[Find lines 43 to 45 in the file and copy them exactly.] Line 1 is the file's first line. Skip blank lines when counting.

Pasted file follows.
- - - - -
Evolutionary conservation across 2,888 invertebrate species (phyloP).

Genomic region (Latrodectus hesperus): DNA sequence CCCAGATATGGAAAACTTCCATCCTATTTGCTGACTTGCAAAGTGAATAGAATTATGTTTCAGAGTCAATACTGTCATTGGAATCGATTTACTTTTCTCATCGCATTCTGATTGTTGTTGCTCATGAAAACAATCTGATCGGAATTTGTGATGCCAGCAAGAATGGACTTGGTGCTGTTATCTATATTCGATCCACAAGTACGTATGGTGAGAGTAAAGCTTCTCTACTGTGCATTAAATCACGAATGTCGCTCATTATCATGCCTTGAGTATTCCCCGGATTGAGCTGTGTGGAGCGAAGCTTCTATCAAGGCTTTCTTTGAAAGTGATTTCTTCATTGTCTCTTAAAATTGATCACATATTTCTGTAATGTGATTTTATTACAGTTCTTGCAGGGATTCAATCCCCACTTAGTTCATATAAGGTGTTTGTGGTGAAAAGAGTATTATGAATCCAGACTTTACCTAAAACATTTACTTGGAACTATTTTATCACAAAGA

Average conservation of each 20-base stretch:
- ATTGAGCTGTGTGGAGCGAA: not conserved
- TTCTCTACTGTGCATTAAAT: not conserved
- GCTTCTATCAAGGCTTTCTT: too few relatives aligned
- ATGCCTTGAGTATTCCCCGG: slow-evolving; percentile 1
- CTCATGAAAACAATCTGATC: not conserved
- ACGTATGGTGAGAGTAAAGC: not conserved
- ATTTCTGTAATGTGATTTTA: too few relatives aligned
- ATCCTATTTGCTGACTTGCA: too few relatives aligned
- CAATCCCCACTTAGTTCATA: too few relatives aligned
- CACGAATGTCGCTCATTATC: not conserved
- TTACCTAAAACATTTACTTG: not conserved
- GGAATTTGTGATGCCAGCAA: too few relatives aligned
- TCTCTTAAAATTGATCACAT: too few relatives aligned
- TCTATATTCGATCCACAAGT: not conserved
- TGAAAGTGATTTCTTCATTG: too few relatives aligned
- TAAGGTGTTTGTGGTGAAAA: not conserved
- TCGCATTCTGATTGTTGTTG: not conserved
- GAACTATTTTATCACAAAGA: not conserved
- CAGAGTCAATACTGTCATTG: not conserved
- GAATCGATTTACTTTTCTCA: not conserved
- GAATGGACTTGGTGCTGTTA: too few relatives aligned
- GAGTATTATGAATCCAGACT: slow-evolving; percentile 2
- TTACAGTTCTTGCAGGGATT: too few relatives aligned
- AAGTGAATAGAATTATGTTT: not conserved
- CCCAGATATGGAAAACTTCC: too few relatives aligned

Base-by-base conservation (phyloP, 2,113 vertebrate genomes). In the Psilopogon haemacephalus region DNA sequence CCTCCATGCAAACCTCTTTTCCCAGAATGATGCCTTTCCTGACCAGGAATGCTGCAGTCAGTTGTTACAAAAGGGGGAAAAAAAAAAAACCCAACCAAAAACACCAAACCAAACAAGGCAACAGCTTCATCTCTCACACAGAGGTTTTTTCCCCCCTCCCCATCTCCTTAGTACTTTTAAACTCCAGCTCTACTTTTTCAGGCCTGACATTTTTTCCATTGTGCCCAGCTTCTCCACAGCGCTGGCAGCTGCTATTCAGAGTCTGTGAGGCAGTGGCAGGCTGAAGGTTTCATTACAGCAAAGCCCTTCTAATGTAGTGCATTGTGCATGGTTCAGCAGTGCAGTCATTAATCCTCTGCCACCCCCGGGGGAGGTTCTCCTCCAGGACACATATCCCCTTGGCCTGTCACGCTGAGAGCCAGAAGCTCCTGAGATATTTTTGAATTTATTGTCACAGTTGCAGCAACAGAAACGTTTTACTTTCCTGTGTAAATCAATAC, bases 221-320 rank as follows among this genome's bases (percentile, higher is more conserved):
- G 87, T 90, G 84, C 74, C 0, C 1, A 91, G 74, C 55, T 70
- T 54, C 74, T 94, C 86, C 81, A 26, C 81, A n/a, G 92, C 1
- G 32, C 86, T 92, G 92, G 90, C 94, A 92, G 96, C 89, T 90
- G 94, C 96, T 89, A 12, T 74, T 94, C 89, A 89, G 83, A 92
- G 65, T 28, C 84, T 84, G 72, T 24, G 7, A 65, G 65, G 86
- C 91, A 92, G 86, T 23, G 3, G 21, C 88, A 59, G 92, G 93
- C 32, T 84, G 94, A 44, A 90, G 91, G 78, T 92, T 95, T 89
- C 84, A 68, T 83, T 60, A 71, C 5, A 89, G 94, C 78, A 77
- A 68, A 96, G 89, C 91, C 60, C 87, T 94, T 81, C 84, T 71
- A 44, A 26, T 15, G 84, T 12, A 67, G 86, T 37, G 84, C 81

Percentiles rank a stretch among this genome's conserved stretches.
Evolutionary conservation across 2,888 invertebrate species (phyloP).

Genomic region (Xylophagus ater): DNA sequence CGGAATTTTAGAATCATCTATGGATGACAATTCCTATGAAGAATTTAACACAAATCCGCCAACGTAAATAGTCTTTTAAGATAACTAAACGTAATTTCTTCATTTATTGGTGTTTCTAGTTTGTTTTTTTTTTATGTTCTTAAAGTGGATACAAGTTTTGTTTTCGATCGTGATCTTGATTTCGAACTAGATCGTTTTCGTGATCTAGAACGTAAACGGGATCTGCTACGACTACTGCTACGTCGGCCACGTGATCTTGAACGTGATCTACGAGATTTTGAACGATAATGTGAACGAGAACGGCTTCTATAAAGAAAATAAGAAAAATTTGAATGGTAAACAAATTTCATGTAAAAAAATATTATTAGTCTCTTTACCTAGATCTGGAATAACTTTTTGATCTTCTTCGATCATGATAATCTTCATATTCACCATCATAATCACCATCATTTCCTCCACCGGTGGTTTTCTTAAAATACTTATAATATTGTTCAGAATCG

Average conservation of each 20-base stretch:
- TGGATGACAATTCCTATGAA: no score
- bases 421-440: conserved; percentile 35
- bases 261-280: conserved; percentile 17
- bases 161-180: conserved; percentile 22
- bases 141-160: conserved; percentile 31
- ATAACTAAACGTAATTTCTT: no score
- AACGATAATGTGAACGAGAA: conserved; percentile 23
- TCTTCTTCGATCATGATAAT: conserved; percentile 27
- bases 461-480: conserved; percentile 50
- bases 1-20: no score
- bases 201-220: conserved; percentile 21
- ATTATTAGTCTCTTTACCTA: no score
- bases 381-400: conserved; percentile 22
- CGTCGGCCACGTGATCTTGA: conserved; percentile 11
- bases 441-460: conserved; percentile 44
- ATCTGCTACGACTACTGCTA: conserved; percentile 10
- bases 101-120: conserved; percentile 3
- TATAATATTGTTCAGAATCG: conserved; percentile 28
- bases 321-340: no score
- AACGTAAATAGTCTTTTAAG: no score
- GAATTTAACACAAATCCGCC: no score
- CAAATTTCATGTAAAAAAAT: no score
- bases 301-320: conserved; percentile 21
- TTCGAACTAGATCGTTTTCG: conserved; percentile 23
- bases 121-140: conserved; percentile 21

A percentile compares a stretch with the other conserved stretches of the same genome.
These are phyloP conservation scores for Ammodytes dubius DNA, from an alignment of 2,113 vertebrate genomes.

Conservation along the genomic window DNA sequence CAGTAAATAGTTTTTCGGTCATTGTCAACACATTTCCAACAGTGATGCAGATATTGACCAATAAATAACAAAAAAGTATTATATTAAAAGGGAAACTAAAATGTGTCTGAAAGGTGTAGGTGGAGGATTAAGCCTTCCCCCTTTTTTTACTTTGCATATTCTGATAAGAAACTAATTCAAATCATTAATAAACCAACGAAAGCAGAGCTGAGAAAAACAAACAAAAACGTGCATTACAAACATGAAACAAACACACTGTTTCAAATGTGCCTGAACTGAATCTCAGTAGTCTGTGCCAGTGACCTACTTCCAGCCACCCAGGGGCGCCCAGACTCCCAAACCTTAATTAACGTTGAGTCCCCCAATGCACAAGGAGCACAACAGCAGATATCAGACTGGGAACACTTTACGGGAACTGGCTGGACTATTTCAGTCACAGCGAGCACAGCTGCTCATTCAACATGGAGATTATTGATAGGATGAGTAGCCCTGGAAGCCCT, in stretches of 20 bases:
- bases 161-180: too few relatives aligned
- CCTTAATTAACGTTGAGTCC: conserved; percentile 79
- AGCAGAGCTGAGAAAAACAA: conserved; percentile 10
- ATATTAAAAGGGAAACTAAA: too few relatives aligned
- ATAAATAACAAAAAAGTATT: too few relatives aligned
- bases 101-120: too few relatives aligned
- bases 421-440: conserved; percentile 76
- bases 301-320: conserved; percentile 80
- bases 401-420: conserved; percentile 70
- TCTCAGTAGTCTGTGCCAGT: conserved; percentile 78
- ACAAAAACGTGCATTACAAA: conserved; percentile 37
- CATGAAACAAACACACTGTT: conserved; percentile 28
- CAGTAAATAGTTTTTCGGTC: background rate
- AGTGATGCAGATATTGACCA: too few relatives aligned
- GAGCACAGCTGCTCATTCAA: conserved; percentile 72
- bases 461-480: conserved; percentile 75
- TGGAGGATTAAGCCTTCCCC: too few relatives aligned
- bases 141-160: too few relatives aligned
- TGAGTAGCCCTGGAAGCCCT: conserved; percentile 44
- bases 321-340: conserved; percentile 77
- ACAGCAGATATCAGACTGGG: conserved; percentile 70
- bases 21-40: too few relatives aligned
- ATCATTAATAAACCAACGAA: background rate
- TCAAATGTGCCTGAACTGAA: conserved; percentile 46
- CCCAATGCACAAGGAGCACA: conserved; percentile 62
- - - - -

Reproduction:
Average conservation of each 20-base stretch:
- TGGATGACAATTCCTATGAA: no score
- bases 421-440: conserved; percentile 35